Microsoft improves activation in Windows 10 in latest Insider Build
There are numerous posts on the Internet where users report issues with activating Windows 10 either on a fresh install of the operating system or after upgrading from an existing version of Windows.
We have already told you how to check if Windows 10 is activated, and Microsoft has released a guide recently that provides users with answers to common activation issues users may encounter.
Things appear to take a turn for the better though as Microsoft just improved the activation process in the latest Windows 10 Insider Build that it released yesterday.
While it will take some time before the improvement becomes available to retail systems running the operating system, it is only a matter of time before that is the case.
We have received a lot of feedback from Insiders on making it easier to activate Windows 10 on devices that take advantage of the free upgrade offer to genuine Windows by using existing Windows 7, Windows 8 or Windows 8.1 product keys.
If you install this build of the Windows 10 Insider Preview on a PC and it doesnâ€™t automatically activate, you can enter the product key from Windows 7, Windows 8 or Windows 8.1 used to activate the prior Windows version on the same device to activate Windows 10 by going to Settings > Update & security > Activation and selecting Change Product Key.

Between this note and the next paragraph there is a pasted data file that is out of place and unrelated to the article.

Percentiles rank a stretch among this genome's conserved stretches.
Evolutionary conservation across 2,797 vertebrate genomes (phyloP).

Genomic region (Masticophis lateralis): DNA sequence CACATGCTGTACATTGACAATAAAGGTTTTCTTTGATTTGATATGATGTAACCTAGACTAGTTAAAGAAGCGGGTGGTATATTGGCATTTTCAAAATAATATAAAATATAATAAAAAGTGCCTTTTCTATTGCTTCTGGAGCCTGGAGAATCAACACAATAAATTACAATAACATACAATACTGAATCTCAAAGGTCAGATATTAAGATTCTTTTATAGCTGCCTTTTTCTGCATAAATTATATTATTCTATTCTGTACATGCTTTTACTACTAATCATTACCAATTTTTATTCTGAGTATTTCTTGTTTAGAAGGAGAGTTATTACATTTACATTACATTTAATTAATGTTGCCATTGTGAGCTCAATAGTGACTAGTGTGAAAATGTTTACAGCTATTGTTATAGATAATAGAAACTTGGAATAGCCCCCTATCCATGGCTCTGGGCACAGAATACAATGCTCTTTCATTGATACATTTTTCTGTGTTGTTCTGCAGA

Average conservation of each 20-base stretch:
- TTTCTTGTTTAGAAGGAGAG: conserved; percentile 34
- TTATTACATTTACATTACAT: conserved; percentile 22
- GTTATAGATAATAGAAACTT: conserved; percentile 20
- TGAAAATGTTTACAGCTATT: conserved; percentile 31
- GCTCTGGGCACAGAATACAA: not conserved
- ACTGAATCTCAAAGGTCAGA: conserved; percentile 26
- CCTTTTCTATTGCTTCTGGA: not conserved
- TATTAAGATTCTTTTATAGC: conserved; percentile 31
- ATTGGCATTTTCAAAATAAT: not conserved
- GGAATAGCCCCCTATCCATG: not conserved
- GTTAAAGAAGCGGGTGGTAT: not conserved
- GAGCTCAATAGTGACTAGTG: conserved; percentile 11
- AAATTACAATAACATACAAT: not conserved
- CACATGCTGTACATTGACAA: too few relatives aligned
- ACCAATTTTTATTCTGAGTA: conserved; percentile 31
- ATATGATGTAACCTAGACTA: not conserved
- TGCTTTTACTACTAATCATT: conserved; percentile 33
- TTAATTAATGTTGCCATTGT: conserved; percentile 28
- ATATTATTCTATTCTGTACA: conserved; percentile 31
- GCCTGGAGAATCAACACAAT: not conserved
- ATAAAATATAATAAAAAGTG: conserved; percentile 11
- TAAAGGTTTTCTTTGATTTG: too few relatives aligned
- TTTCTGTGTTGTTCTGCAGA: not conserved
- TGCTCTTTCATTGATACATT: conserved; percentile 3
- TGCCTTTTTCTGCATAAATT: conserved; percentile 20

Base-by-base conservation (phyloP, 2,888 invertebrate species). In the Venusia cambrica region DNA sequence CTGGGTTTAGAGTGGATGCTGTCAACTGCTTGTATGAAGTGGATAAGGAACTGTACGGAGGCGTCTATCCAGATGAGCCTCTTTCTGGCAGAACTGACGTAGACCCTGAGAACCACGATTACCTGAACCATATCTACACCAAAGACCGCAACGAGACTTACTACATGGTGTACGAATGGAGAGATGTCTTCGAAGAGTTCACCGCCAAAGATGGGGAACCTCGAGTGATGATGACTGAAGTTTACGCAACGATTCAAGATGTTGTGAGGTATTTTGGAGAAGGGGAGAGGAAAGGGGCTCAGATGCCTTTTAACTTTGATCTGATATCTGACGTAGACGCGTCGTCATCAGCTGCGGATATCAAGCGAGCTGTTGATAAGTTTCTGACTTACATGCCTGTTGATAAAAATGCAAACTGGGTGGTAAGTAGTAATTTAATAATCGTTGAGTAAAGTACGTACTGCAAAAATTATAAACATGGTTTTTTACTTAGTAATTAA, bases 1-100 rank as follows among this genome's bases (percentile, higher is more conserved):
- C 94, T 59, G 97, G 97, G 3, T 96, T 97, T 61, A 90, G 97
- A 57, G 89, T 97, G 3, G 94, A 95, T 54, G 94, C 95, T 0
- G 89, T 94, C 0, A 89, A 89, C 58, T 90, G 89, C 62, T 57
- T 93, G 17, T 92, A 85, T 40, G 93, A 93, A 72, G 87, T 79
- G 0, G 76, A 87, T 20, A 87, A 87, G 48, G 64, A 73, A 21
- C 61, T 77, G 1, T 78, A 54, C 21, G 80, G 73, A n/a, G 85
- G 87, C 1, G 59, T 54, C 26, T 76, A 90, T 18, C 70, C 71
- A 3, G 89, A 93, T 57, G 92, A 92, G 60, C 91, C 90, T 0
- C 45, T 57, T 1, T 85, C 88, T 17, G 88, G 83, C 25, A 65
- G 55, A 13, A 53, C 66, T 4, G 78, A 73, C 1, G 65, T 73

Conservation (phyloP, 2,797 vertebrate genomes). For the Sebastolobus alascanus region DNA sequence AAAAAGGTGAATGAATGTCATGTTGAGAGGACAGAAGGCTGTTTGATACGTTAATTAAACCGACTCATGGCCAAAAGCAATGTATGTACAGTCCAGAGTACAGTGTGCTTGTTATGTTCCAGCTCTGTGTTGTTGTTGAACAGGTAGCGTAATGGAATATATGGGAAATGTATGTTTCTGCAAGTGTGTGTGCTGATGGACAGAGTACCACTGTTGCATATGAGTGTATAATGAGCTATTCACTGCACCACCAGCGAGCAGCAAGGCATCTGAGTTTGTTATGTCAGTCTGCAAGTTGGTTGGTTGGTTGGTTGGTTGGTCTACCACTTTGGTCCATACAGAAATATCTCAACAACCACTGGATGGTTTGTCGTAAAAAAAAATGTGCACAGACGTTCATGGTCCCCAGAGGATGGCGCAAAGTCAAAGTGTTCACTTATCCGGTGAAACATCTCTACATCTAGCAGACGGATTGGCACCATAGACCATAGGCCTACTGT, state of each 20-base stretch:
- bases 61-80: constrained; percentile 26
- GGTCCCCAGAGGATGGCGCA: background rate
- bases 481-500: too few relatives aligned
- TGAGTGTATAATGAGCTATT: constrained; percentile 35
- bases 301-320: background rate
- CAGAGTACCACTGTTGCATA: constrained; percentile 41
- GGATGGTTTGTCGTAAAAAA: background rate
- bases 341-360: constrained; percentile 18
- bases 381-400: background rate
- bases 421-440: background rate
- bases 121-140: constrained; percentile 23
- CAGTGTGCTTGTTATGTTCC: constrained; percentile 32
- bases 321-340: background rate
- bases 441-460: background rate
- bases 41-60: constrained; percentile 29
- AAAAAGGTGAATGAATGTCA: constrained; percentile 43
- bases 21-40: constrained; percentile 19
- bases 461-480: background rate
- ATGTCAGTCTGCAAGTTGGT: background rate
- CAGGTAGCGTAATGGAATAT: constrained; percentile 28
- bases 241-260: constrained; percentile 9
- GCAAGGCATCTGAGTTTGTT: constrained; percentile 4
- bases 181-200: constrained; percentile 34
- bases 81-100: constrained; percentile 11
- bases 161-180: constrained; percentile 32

If you do a clean install of Windows 10 by booting off the media, you can also enter the product key from prior Windows versions on qualifying devices during setup.
So what has been improved?
Microsoft -- basically -- added an option to the settings of Windows 10 to accept product keys from previous versions of Windows, namely Windows 7, Windows 8 and Windows 8.1, to activate the Windows 10 operating system from within using those keys.
In fact, Microsoft mentions explicitly that it does not matter whether you have upgraded to Windows 10 or installed the operating system from scratch as you can use the new option to activate the operating system anyway provided that the product key is legitimate.
What more? Users who clean install Windows 10 can enter the product key from prior versions of Windows during setup. This means that you are not stopped dead in your tracks anymore if you are asked for a Windows 10 product key if you don't have one.
Does this mean that you don't need to have Windows 7, 8 or 8.1 installed on a PC anymore before you can upgrade to Windows 10? It appears that this is the case but I did not have time to test this yet.
It would certainly improve the installation process significantly since you would no longer be required to install (or already have installed) a previous version of Windows on a computer before making the "initial" upgrade to Windows 10.
Since the product key is used anyway to identify whether a system can be upgraded, it makes sense to use it exclusively for that.
Well about time they sorted out this mess.
Does it also work with OEM keys?